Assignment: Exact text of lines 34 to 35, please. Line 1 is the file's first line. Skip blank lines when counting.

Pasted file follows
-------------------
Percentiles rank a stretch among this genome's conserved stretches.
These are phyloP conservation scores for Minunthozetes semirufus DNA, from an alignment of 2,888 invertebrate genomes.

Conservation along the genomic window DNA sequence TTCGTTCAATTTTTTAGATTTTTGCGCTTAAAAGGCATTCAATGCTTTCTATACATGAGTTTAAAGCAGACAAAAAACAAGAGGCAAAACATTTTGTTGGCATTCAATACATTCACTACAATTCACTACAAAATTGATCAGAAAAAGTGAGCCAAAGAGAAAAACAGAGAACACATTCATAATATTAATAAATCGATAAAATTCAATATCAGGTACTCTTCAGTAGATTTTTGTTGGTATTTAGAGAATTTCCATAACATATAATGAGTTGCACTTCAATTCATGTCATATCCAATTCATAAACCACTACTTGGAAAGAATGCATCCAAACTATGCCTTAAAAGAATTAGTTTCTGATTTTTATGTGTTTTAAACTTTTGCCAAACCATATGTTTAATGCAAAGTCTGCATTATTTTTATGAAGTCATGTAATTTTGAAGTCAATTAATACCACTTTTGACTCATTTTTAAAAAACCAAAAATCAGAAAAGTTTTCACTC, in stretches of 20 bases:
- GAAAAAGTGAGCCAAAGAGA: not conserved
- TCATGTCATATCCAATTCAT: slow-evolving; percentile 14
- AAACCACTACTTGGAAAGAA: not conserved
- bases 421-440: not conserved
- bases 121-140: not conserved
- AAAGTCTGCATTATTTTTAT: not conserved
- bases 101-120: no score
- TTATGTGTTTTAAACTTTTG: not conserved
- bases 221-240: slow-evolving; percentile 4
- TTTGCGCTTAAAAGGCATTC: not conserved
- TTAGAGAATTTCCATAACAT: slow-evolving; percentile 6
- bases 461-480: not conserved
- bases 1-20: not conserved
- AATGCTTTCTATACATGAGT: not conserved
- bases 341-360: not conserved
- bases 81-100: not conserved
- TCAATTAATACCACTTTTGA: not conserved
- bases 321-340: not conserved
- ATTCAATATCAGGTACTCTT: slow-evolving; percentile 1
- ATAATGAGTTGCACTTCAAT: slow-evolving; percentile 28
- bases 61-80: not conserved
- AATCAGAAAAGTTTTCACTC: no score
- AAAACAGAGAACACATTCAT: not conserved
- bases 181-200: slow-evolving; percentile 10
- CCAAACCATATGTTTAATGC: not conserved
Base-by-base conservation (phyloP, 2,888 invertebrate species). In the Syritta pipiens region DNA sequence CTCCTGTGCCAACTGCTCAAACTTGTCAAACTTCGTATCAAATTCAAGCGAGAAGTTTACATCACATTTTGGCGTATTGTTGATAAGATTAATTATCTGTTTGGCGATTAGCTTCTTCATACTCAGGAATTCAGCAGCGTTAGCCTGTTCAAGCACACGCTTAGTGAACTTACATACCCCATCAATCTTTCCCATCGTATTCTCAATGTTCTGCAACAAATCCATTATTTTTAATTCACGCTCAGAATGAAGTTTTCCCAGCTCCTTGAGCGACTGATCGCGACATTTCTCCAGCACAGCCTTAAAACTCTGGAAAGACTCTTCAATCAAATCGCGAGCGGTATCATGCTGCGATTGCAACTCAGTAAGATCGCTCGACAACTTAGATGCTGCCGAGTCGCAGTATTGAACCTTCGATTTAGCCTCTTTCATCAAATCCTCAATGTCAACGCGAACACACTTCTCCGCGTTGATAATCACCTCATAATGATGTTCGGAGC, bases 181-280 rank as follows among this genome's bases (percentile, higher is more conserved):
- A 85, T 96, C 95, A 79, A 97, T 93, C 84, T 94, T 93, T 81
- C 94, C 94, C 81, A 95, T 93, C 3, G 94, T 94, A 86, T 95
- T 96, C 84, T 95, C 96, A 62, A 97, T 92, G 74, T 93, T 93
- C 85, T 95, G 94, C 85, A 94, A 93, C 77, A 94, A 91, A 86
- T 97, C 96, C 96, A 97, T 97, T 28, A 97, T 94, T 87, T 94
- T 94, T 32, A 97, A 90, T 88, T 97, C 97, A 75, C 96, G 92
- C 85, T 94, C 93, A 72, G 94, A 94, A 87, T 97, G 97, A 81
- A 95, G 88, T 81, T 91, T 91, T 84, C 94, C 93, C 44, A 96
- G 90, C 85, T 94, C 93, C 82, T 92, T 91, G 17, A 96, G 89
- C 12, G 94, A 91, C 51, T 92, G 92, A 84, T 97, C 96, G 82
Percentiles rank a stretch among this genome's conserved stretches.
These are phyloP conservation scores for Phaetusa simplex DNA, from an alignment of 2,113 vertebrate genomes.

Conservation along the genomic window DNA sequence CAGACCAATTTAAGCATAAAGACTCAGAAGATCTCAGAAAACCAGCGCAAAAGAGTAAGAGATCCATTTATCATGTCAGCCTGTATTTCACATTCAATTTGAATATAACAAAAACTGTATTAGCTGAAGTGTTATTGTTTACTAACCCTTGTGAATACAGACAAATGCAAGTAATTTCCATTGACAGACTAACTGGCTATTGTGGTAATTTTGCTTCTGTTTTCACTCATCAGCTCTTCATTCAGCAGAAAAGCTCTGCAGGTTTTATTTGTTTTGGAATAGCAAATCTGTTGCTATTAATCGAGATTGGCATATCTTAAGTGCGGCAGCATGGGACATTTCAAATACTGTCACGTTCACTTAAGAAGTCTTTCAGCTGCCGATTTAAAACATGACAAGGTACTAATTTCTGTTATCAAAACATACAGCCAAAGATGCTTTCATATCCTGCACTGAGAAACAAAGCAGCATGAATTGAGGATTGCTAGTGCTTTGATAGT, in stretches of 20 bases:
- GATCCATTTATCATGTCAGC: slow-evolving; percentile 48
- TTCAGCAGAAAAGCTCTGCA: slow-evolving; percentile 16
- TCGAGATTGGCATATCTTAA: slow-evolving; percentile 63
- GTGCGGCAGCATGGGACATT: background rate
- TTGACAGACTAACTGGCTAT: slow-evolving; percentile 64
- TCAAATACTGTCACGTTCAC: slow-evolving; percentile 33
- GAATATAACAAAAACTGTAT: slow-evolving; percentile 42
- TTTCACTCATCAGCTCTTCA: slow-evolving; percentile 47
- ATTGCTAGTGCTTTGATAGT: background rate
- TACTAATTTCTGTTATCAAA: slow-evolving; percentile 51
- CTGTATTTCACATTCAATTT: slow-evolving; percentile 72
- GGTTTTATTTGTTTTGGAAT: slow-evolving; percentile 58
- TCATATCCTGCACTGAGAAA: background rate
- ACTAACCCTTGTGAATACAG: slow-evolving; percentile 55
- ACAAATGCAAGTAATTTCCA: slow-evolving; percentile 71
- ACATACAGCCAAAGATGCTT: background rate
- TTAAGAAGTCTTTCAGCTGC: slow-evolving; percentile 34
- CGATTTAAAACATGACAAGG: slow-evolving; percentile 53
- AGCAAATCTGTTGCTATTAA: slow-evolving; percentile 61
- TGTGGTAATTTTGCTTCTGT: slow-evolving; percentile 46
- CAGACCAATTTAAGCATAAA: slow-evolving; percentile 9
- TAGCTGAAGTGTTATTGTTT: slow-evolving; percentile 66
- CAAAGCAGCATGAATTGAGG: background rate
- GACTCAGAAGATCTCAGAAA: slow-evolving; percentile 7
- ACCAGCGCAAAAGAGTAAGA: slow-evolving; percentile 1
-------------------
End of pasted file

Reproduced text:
- T 97, C 96, C 96, A 97, T 97, T 28, A 97, T 94, T 87, T 94
- T 94, T 32, A 97, A 90, T 88, T 97, C 97, A 75, C 96, G 92